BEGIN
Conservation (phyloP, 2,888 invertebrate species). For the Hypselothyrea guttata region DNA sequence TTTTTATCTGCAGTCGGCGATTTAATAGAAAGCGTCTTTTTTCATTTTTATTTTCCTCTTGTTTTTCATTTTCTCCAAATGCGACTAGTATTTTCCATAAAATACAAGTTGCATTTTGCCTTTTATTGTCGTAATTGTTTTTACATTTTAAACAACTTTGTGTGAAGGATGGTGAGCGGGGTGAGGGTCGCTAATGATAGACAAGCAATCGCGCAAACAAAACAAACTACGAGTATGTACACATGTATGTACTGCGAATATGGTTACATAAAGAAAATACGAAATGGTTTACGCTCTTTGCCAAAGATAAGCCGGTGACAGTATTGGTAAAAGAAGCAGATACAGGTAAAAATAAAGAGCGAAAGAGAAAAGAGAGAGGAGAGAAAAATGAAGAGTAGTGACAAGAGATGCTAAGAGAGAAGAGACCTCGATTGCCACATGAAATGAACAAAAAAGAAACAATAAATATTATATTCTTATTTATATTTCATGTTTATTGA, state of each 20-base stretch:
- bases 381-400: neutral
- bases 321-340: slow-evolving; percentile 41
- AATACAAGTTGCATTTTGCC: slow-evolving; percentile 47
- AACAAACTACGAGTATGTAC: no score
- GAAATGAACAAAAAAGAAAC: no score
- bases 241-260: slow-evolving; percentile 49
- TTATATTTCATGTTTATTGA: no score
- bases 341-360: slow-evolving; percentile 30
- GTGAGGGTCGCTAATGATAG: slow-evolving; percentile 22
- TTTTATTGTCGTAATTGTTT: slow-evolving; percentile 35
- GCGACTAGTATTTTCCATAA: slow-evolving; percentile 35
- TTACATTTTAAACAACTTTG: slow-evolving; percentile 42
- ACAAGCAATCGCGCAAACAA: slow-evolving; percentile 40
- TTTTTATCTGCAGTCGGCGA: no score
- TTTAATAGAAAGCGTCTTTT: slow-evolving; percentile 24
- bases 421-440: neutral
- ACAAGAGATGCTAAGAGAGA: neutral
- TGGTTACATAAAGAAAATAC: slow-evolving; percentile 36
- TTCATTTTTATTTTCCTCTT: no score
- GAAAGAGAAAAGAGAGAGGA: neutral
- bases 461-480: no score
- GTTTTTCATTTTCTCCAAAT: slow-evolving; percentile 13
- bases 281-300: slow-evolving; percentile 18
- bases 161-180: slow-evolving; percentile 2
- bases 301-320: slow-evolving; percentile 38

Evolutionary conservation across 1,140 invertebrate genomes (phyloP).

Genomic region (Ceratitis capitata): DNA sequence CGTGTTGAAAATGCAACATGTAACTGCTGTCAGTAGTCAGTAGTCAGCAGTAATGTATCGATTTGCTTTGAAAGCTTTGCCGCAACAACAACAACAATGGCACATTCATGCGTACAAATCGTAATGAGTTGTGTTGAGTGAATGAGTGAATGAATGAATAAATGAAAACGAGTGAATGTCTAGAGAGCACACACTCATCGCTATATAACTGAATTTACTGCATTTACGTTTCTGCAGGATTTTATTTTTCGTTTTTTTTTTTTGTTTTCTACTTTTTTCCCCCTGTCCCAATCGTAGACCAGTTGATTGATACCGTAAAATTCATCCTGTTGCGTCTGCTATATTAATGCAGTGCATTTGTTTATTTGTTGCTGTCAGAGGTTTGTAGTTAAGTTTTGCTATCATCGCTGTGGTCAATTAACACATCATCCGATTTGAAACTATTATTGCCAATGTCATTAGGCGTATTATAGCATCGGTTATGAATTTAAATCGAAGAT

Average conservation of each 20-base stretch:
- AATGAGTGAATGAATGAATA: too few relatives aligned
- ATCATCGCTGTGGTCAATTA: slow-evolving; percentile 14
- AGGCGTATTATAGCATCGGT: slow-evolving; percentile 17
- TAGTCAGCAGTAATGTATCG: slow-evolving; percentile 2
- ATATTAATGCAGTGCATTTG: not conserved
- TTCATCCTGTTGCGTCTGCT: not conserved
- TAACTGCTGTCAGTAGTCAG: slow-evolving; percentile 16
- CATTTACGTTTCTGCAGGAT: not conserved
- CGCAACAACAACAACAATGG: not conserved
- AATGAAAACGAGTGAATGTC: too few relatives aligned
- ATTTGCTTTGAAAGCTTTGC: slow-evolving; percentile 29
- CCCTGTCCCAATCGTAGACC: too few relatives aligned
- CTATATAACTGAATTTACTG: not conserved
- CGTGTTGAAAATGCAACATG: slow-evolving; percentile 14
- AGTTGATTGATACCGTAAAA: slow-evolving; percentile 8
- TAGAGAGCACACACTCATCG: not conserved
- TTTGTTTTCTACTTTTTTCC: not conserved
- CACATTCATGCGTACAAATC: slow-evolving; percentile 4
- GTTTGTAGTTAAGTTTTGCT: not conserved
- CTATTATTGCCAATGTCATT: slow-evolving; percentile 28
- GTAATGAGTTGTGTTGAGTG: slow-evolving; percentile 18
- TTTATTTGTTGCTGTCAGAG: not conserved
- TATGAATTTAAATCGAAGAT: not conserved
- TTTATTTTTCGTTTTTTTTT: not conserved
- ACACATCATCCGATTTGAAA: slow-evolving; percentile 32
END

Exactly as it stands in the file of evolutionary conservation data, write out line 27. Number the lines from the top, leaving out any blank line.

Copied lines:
Evolutionary conservation across 1,140 invertebrate genomes (phyloP).